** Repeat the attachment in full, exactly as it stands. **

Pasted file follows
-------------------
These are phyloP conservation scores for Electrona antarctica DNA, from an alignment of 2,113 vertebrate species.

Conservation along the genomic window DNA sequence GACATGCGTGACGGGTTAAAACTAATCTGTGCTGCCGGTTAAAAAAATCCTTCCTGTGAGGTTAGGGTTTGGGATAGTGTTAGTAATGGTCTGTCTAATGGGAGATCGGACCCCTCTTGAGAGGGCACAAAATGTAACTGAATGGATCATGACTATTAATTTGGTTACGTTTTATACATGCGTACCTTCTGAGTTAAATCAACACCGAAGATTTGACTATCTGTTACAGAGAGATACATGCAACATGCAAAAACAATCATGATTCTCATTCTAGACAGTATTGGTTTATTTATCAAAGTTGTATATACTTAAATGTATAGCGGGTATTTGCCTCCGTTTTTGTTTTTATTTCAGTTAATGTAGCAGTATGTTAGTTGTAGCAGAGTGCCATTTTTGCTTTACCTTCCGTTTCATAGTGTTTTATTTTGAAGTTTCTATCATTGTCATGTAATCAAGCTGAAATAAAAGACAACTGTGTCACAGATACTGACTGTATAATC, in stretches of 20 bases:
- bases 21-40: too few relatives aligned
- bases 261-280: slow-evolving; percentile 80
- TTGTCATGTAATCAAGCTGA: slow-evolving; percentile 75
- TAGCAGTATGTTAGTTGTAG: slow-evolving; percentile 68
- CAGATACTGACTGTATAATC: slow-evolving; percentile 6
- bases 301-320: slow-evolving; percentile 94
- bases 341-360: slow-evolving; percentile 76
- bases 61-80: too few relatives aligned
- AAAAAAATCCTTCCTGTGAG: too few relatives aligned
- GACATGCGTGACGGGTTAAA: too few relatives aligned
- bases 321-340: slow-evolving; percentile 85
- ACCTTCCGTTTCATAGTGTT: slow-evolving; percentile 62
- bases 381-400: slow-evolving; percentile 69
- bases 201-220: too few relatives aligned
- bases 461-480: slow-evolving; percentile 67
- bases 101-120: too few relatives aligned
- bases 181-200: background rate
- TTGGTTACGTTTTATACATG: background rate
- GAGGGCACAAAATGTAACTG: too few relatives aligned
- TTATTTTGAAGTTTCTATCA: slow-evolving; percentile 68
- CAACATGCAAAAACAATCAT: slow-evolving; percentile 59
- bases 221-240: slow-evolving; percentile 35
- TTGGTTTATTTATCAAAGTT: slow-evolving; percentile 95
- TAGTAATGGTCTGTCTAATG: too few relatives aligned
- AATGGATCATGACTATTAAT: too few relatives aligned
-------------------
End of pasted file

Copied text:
These are phyloP conservation scores for Electrona antarctica DNA, from an alignment of 2,113 vertebrate species.

Conservation along the genomic window DNA sequence GACATGCGTGACGGGTTAAAACTAATCTGTGCTGCCGGTTAAAAAAATCCTTCCTGTGAGGTTAGGGTTTGGGATAGTGTTAGTAATGGTCTGTCTAATGGGAGATCGGACCCCTCTTGAGAGGGCACAAAATGTAACTGAATGGATCATGACTATTAATTTGGTTACGTTTTATACATGCGTACCTTCTGAGTTAAATCAACACCGAAGATTTGACTATCTGTTACAGAGAGATACATGCAACATGCAAAAACAATCATGATTCTCATTCTAGACAGTATTGGTTTATTTATCAAAGTTGTATATACTTAAATGTATAGCGGGTATTTGCCTCCGTTTTTGTTTTTATTTCAGTTAATGTAGCAGTATGTTAGTTGTAGCAGAGTGCCATTTTTGCTTTACCTTCCGTTTCATAGTGTTTTATTTTGAAGTTTCTATCATTGTCATGTAATCAAGCTGAAATAAAAGACAACTGTGTCACAGATACTGACTGTATAATC, in stretches of 20 bases:
- bases 21-40: too few relatives aligned
- bases 261-280: slow-evolving; percentile 80
- TTGTCATGTAATCAAGCTGA: slow-evolving; percentile 75
- TAGCAGTATGTTAGTTGTAG: slow-evolving; percentile 68
- CAGATACTGACTGTATAATC: slow-evolving; percentile 6
- bases 301-320: slow-evolving; percentile 94
- bases 341-360: slow-evolving; percentile 76
- bases 61-80: too few relatives aligned
- AAAAAAATCCTTCCTGTGAG: too few relatives aligned
- GACATGCGTGACGGGTTAAA: too few relatives aligned
- bases 321-340: slow-evolving; percentile 85
- ACCTTCCGTTTCATAGTGTT: slow-evolving; percentile 62
- bases 381-400: slow-evolving; percentile 69
- bases 201-220: too few relatives aligned
- bases 461-480: slow-evolving; percentile 67
- bases 101-120: too few relatives aligned
- bases 181-200: background rate
- TTGGTTACGTTTTATACATG: background rate
- GAGGGCACAAAATGTAACTG: too few relatives aligned
- TTATTTTGAAGTTTCTATCA: slow-evolving; percentile 68
- CAACATGCAAAAACAATCAT: slow-evolving; percentile 59
- bases 221-240: slow-evolving; percentile 35
- TTGGTTTATTTATCAAAGTT: slow-evolving; percentile 95
- TAGTAATGGTCTGTCTAATG: too few relatives aligned
- AATGGATCATGACTATTAAT: too few relatives aligned